September 16, 2004

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Future of Stem Cells: Exciting Progress

Embryonic stem cells and adult stem cells - biotech company progress, stem cell investment, stem cell research results, should you invest in stem cell technology, stem cell organ repair and organ regeneration?

Every week there are new claims being made about embryonic stem cells and adult stem cells, what is the truth? Here is a brief summary of important stem cell trends. You will also find on this site keynote presentations on stem cell research, speeches and powerpoint slides on the future of health care, the future of medicine, the future of the pharmaceutical industry, and the future of ageing - all of which are profoundly impacted by stem cell research.

There is no doubt that we are on the edge of a major stem cell breakthrough. Stem cells will one day provide effective low-cost treatment for diabetes, some forms of blindness, heart attack, stroke, spinal cord damage and many other health problems. Animal stem cell studies are already very promising and some clinical trials using stem cells have started (article written in September 2004).

As a physician and a futurist I have been monitoring the future of stem cells for over two decades, and advise corporations on these issues. Stem cell investment, research effort, and treatment focus is moving rapidly away from embryonic stem cells (ethical and technical challenges) to adult stem cells which are turning out to be far easier to convert into different tissues than we thought in 2000-2003.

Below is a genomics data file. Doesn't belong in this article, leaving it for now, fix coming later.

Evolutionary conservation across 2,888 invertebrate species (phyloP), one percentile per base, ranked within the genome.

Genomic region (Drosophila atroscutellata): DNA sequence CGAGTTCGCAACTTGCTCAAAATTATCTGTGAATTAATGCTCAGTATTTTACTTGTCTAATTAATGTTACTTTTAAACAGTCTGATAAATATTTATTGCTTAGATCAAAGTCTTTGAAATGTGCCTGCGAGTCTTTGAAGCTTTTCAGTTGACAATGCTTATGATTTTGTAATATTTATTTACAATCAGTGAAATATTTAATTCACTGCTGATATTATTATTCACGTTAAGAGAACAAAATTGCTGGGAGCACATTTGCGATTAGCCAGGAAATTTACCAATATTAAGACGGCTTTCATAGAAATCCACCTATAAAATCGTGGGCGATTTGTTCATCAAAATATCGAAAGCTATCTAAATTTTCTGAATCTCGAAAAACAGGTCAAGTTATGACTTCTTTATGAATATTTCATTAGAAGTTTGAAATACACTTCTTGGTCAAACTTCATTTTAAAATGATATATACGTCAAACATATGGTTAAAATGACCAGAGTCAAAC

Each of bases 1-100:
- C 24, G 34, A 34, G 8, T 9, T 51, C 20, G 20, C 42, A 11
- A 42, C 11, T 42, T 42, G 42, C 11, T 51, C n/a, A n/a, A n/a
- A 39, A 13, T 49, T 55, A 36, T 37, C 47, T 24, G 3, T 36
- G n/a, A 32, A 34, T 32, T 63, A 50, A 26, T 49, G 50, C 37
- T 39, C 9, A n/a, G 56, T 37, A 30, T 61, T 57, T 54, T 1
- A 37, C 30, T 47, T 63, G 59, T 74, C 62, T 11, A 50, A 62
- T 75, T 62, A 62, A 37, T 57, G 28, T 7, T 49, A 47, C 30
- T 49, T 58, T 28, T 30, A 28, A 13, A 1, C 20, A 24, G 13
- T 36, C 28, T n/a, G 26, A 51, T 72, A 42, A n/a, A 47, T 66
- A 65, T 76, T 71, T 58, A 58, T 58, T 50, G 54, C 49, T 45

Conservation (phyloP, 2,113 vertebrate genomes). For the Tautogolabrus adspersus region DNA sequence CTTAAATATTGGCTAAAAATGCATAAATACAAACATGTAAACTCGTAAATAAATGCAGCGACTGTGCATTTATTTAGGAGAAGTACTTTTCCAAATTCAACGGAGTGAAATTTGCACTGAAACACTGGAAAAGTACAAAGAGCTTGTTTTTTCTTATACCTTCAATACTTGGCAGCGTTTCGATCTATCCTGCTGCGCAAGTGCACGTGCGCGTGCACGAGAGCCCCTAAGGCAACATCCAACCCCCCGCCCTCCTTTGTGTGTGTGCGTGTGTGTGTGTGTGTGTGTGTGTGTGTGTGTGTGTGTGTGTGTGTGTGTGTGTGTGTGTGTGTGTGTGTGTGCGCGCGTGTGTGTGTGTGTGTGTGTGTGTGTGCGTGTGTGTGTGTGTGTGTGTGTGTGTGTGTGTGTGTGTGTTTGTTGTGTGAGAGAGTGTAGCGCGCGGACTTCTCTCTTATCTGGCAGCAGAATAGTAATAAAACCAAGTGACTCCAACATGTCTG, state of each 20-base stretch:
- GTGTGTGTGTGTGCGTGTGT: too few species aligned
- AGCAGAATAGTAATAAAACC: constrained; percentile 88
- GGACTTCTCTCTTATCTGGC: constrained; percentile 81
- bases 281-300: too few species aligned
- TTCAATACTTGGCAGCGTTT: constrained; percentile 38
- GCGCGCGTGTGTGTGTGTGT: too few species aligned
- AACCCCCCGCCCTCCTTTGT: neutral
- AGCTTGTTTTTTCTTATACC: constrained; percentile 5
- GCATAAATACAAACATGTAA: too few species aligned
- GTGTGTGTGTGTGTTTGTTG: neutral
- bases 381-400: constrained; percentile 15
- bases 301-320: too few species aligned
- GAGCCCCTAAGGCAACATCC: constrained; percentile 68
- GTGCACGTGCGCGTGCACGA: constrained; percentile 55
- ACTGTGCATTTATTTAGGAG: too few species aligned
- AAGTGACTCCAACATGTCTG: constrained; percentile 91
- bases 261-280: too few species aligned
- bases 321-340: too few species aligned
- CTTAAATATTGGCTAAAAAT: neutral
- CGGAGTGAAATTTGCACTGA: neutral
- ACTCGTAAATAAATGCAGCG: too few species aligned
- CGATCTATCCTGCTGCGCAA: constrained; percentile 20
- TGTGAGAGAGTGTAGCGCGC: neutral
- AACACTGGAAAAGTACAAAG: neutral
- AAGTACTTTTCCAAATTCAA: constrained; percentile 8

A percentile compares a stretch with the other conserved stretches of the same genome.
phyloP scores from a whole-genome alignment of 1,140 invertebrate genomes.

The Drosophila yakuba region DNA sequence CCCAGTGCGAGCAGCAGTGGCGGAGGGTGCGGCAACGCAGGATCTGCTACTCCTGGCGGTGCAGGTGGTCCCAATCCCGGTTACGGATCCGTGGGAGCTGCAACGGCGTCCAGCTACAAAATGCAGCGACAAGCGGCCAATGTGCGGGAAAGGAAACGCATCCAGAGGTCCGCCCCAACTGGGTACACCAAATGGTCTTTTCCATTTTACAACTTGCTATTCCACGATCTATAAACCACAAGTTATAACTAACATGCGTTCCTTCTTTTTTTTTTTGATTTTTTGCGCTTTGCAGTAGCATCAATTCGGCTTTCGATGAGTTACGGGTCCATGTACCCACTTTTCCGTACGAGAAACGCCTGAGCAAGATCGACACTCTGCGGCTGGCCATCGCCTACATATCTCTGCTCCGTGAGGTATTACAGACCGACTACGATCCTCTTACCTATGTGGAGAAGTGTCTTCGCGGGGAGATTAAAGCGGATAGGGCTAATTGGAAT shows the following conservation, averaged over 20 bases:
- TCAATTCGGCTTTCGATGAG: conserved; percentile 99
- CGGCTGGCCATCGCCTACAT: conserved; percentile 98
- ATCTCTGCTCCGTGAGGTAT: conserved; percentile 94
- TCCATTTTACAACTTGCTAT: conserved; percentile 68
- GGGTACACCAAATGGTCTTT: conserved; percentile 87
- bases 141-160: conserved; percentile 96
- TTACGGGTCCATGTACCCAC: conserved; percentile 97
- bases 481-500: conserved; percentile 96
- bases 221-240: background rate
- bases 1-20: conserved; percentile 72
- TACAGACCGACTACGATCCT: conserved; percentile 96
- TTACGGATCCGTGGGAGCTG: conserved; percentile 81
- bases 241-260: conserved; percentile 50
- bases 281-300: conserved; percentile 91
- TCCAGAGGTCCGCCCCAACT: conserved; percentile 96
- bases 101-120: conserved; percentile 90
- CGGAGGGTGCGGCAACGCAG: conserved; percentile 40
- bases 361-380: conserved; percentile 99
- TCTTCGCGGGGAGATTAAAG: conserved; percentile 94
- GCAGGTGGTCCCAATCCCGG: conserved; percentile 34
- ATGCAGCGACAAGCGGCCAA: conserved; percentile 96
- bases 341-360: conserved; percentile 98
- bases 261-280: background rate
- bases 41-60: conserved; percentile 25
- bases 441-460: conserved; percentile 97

I have met a number of leading researchers, and their progress in stem cell research is now astonishing, while over 2,000 new research papers on embryonic or adult stem cells are published in reputable scientific journals every year.

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Stem cell technology is developing so fast that many stem cell scientists are unaware of important progress by others in their own or closely related fields. They are unable to keep up. The most interesting work is often unpublished, or waiting to be published. There is also of course commercial and reputational rivalry, which can on occaisions tempt scientists to downplay the significance of other people's results (or their claims)..

What exactly are stem cells? Will stem cells deliver? Should you invest in biotech companies that are developing stem cell technology? What should physicians, health care professionals, planners and health departments expect? What will be the impact of stem cell treatments on the pharmaceutical industry? How expensive will stem cell treatments be? What about the ban on embryonic stem cell research in many nations? Do embryonic stem cell treatments have a future or will they be overtaken by adult stem cell technology?